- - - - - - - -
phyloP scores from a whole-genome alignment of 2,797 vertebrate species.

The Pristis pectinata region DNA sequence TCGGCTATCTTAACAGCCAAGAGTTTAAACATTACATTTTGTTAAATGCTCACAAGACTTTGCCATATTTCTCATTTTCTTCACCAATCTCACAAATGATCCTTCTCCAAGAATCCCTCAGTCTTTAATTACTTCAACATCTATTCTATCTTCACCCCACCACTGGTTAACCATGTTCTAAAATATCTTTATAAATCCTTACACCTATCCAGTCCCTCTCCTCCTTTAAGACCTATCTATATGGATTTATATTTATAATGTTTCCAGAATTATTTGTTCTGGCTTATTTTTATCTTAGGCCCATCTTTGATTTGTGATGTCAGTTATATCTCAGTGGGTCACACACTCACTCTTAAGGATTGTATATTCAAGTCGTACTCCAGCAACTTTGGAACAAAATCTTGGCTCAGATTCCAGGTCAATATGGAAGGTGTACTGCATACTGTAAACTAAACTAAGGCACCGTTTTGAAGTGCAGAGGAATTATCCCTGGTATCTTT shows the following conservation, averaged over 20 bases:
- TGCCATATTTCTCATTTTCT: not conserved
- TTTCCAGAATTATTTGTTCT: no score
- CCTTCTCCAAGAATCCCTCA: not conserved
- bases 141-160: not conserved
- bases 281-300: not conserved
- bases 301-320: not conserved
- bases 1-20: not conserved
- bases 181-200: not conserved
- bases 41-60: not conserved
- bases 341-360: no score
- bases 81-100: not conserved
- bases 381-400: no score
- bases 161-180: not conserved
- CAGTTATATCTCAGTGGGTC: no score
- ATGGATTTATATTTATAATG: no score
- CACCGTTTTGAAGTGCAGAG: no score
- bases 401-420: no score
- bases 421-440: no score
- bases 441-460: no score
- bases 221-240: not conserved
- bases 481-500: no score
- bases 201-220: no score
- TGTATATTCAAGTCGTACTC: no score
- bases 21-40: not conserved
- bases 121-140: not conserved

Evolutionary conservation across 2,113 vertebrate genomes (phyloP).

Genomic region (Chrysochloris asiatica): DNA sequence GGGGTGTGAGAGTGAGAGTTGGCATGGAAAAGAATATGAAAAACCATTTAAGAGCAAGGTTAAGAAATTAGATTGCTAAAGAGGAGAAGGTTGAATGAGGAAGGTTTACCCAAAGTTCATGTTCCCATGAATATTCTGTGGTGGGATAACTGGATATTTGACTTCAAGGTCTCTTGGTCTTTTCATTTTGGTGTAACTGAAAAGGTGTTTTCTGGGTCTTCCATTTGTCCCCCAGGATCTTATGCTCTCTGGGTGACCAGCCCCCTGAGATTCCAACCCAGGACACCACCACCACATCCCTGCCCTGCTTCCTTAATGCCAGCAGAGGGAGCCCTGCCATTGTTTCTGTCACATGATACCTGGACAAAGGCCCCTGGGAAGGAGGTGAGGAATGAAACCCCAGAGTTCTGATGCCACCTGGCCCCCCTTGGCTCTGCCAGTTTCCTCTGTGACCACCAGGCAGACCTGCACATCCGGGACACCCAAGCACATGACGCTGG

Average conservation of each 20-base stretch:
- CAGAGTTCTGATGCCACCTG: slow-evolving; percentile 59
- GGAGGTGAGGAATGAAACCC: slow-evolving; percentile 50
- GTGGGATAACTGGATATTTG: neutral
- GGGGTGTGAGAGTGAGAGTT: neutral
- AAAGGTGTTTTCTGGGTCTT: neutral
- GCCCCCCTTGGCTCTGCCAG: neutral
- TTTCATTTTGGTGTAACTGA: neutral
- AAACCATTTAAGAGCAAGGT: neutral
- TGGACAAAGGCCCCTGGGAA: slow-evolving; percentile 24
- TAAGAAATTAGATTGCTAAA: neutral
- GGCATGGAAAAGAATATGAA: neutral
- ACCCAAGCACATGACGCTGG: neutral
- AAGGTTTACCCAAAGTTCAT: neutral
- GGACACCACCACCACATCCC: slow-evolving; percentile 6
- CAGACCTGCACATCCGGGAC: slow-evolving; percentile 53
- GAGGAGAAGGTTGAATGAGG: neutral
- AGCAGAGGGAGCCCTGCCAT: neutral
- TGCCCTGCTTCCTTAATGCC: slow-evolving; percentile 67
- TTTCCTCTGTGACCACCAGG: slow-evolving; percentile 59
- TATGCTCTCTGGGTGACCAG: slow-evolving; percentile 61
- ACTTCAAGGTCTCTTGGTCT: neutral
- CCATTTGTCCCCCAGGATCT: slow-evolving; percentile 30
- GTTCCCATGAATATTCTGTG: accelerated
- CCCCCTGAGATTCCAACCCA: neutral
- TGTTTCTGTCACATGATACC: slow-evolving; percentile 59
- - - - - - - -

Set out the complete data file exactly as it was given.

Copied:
phyloP scores from a whole-genome alignment of 2,797 vertebrate species.

The Pristis pectinata region DNA sequence TCGGCTATCTTAACAGCCAAGAGTTTAAACATTACATTTTGTTAAATGCTCACAAGACTTTGCCATATTTCTCATTTTCTTCACCAATCTCACAAATGATCCTTCTCCAAGAATCCCTCAGTCTTTAATTACTTCAACATCTATTCTATCTTCACCCCACCACTGGTTAACCATGTTCTAAAATATCTTTATAAATCCTTACACCTATCCAGTCCCTCTCCTCCTTTAAGACCTATCTATATGGATTTATATTTATAATGTTTCCAGAATTATTTGTTCTGGCTTATTTTTATCTTAGGCCCATCTTTGATTTGTGATGTCAGTTATATCTCAGTGGGTCACACACTCACTCTTAAGGATTGTATATTCAAGTCGTACTCCAGCAACTTTGGAACAAAATCTTGGCTCAGATTCCAGGTCAATATGGAAGGTGTACTGCATACTGTAAACTAAACTAAGGCACCGTTTTGAAGTGCAGAGGAATTATCCCTGGTATCTTT shows the following conservation, averaged over 20 bases:
- TGCCATATTTCTCATTTTCT: not conserved
- TTTCCAGAATTATTTGTTCT: no score
- CCTTCTCCAAGAATCCCTCA: not conserved
- bases 141-160: not conserved
- bases 281-300: not conserved
- bases 301-320: not conserved
- bases 1-20: not conserved
- bases 181-200: not conserved
- bases 41-60: not conserved
- bases 341-360: no score
- bases 81-100: not conserved
- bases 381-400: no score
- bases 161-180: not conserved
- CAGTTATATCTCAGTGGGTC: no score
- ATGGATTTATATTTATAATG: no score
- CACCGTTTTGAAGTGCAGAG: no score
- bases 401-420: no score
- bases 421-440: no score
- bases 441-460: no score
- bases 221-240: not conserved
- bases 481-500: no score
- bases 201-220: no score
- TGTATATTCAAGTCGTACTC: no score
- bases 21-40: not conserved
- bases 121-140: not conserved

Evolutionary conservation across 2,113 vertebrate genomes (phyloP).

Genomic region (Chrysochloris asiatica): DNA sequence GGGGTGTGAGAGTGAGAGTTGGCATGGAAAAGAATATGAAAAACCATTTAAGAGCAAGGTTAAGAAATTAGATTGCTAAAGAGGAGAAGGTTGAATGAGGAAGGTTTACCCAAAGTTCATGTTCCCATGAATATTCTGTGGTGGGATAACTGGATATTTGACTTCAAGGTCTCTTGGTCTTTTCATTTTGGTGTAACTGAAAAGGTGTTTTCTGGGTCTTCCATTTGTCCCCCAGGATCTTATGCTCTCTGGGTGACCAGCCCCCTGAGATTCCAACCCAGGACACCACCACCACATCCCTGCCCTGCTTCCTTAATGCCAGCAGAGGGAGCCCTGCCATTGTTTCTGTCACATGATACCTGGACAAAGGCCCCTGGGAAGGAGGTGAGGAATGAAACCCCAGAGTTCTGATGCCACCTGGCCCCCCTTGGCTCTGCCAGTTTCCTCTGTGACCACCAGGCAGACCTGCACATCCGGGACACCCAAGCACATGACGCTGG

Average conservation of each 20-base stretch:
- CAGAGTTCTGATGCCACCTG: slow-evolving; percentile 59
- GGAGGTGAGGAATGAAACCC: slow-evolving; percentile 50
- GTGGGATAACTGGATATTTG: neutral
- GGGGTGTGAGAGTGAGAGTT: neutral
- AAAGGTGTTTTCTGGGTCTT: neutral
- GCCCCCCTTGGCTCTGCCAG: neutral
- TTTCATTTTGGTGTAACTGA: neutral
- AAACCATTTAAGAGCAAGGT: neutral
- TGGACAAAGGCCCCTGGGAA: slow-evolving; percentile 24
- TAAGAAATTAGATTGCTAAA: neutral
- GGCATGGAAAAGAATATGAA: neutral
- ACCCAAGCACATGACGCTGG: neutral
- AAGGTTTACCCAAAGTTCAT: neutral
- GGACACCACCACCACATCCC: slow-evolving; percentile 6
- CAGACCTGCACATCCGGGAC: slow-evolving; percentile 53
- GAGGAGAAGGTTGAATGAGG: neutral
- AGCAGAGGGAGCCCTGCCAT: neutral
- TGCCCTGCTTCCTTAATGCC: slow-evolving; percentile 67
- TTTCCTCTGTGACCACCAGG: slow-evolving; percentile 59
- TATGCTCTCTGGGTGACCAG: slow-evolving; percentile 61
- ACTTCAAGGTCTCTTGGTCT: neutral
- CCATTTGTCCCCCAGGATCT: slow-evolving; percentile 30
- GTTCCCATGAATATTCTGTG: accelerated
- CCCCCTGAGATTCCAACCCA: neutral
- TGTTTCTGTCACATGATACC: slow-evolving; percentile 59